Pigeon droppings can be composted – though it is best to only compost it from healthy, captive birds (such as racing stock), as poop from wild birds may contain harmful diseases or pathogens.
Like chicken poo, pigeon droppings can be a useful fertiliser in the garden but it needs time to “cool down” first. (It’s highly alkaline to start with and can burn delicate roots and stems of plants.) It will work as a compost activator in your heap – helping things rot down in a nice, timely manner – and the resulting compost will be great for your garden.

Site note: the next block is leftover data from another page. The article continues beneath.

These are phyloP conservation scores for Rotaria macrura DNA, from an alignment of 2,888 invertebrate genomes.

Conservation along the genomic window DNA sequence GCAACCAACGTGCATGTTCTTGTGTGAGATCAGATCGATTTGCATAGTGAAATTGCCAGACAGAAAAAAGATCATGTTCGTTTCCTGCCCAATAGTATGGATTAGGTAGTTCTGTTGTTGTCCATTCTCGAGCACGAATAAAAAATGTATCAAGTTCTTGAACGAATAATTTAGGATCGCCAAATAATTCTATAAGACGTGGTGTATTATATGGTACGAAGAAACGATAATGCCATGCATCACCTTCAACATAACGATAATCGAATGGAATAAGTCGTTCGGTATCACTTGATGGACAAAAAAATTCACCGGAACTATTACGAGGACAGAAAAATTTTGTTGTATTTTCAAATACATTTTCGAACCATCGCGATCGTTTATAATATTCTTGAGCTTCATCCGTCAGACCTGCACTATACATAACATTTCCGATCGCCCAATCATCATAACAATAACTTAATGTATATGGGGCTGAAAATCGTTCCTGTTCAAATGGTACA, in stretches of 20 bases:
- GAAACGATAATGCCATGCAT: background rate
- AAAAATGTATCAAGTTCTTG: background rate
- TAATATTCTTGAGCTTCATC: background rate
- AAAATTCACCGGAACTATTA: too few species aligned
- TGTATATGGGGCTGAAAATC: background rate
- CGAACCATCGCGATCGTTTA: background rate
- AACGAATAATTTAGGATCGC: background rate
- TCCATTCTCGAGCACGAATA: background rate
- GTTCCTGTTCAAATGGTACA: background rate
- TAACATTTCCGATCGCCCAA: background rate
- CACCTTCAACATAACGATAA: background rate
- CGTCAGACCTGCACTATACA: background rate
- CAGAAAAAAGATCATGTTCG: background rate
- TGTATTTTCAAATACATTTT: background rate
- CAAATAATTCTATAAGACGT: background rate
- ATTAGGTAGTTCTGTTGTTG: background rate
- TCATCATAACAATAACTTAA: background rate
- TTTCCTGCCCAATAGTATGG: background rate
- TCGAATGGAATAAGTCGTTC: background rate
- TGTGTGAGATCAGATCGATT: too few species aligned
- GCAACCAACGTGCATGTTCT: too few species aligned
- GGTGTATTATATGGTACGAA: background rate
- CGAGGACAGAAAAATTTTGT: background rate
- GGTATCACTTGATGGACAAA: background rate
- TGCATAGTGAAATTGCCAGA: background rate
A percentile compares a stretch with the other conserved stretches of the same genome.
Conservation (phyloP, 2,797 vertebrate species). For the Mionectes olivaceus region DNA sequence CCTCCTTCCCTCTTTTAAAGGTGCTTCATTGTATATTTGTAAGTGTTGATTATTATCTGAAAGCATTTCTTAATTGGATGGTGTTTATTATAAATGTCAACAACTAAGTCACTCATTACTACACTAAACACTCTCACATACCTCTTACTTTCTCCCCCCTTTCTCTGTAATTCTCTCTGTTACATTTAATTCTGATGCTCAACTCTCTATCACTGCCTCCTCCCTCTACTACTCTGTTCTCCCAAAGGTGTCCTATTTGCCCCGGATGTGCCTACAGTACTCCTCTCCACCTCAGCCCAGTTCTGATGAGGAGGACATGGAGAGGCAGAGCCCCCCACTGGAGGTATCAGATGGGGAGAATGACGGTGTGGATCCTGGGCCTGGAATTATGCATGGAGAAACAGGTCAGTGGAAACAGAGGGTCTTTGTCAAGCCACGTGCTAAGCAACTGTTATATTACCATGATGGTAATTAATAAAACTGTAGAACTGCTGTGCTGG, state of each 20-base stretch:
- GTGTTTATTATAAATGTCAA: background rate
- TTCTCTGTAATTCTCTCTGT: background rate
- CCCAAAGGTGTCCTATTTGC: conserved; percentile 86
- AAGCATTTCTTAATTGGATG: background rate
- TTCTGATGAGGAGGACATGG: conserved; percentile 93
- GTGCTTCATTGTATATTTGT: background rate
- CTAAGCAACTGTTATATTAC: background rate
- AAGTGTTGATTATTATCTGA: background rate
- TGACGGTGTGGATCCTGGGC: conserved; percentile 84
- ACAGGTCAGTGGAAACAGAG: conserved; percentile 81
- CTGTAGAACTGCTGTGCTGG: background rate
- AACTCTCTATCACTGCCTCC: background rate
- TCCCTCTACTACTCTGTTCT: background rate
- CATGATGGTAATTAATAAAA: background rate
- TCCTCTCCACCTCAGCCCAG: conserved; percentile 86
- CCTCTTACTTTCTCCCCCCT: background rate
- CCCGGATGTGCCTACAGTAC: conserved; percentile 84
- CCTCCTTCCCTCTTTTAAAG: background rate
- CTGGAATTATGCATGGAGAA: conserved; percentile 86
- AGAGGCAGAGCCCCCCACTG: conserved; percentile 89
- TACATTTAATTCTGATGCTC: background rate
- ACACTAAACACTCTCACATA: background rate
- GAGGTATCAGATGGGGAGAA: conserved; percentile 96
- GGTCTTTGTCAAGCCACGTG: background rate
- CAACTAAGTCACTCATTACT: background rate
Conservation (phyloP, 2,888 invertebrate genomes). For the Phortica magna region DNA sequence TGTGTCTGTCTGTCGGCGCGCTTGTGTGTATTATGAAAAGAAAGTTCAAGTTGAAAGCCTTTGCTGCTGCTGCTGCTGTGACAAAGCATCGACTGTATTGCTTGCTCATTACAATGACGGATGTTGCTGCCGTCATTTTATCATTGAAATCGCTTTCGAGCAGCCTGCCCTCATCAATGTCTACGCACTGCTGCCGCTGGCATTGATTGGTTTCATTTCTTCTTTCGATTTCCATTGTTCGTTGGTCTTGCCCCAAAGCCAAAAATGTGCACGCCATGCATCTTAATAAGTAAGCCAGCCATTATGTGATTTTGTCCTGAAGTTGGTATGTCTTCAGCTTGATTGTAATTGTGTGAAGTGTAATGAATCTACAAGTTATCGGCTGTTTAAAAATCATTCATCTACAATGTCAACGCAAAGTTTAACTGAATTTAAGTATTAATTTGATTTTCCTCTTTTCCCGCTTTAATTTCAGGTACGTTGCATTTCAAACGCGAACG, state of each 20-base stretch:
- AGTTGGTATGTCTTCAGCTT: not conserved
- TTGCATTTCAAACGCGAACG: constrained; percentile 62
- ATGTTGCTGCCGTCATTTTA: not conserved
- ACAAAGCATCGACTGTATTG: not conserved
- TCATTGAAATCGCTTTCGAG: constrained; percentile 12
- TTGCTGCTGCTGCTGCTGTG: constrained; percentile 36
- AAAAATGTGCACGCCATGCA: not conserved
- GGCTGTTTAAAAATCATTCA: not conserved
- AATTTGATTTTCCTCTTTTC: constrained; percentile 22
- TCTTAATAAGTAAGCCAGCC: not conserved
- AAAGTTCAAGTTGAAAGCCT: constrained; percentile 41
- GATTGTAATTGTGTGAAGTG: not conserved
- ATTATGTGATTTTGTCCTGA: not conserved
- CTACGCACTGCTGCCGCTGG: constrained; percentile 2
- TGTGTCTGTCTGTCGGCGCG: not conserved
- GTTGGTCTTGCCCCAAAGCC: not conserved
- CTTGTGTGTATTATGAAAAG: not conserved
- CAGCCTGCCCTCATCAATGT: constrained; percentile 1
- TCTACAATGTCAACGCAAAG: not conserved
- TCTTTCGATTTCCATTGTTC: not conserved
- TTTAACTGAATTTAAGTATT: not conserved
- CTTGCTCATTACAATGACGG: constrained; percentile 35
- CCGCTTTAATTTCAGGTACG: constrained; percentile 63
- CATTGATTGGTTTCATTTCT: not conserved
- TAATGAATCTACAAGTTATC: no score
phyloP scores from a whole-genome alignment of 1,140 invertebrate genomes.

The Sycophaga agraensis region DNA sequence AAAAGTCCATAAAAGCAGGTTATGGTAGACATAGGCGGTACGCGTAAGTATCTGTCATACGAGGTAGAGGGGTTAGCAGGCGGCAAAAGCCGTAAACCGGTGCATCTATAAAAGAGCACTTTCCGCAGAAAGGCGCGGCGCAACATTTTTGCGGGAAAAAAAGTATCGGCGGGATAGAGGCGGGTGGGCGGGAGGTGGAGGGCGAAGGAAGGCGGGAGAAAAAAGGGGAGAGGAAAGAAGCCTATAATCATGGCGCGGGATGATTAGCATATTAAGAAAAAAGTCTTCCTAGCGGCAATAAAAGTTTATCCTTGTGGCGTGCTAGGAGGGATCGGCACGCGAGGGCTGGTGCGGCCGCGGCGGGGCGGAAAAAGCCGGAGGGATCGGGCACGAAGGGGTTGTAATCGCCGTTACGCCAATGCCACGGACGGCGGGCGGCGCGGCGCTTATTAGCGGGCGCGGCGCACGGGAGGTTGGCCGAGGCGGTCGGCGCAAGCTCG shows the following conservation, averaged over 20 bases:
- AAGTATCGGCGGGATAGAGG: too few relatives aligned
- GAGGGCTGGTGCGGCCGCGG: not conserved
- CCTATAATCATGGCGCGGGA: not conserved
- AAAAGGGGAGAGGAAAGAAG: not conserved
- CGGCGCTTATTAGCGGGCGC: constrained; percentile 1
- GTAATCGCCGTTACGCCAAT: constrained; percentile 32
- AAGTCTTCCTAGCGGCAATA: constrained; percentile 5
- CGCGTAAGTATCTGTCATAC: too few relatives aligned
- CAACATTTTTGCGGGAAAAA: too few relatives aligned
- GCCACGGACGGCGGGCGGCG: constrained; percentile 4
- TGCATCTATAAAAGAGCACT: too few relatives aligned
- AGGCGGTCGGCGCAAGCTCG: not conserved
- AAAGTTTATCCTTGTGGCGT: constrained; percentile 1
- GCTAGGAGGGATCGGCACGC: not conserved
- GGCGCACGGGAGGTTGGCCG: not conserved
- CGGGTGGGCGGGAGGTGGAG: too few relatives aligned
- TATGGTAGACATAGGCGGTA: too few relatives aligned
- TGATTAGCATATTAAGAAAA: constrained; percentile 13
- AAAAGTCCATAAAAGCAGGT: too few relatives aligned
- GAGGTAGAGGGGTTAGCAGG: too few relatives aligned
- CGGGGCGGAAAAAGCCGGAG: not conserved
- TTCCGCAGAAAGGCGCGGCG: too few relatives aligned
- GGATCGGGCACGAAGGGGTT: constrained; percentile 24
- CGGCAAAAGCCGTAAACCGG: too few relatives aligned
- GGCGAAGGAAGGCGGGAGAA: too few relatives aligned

As always, it’s best to keep your compost heap balanced, made up of a range of different things, rather than just one thing – it’ll produce better compost quicker and with less smell. Since chicken waste is nitrogen-heavy, it is best added alongside “browns“, like wood shavings/sawdust or straw — perfect if you already line the bottom of your dovecote/nesting boxes with that sort of thing. If it’s not already mixed in with bedding materials like that, add it to your compost heap in moderation (1 part poo to 4 or 5 parts other stuff) and mix it in well.
If you’ve added a lot of pigeon poop to your compost heap, be careful using the resulting compost on acid-loving plants – the compost can still be leaning towards alkalinity even after it is rotted down.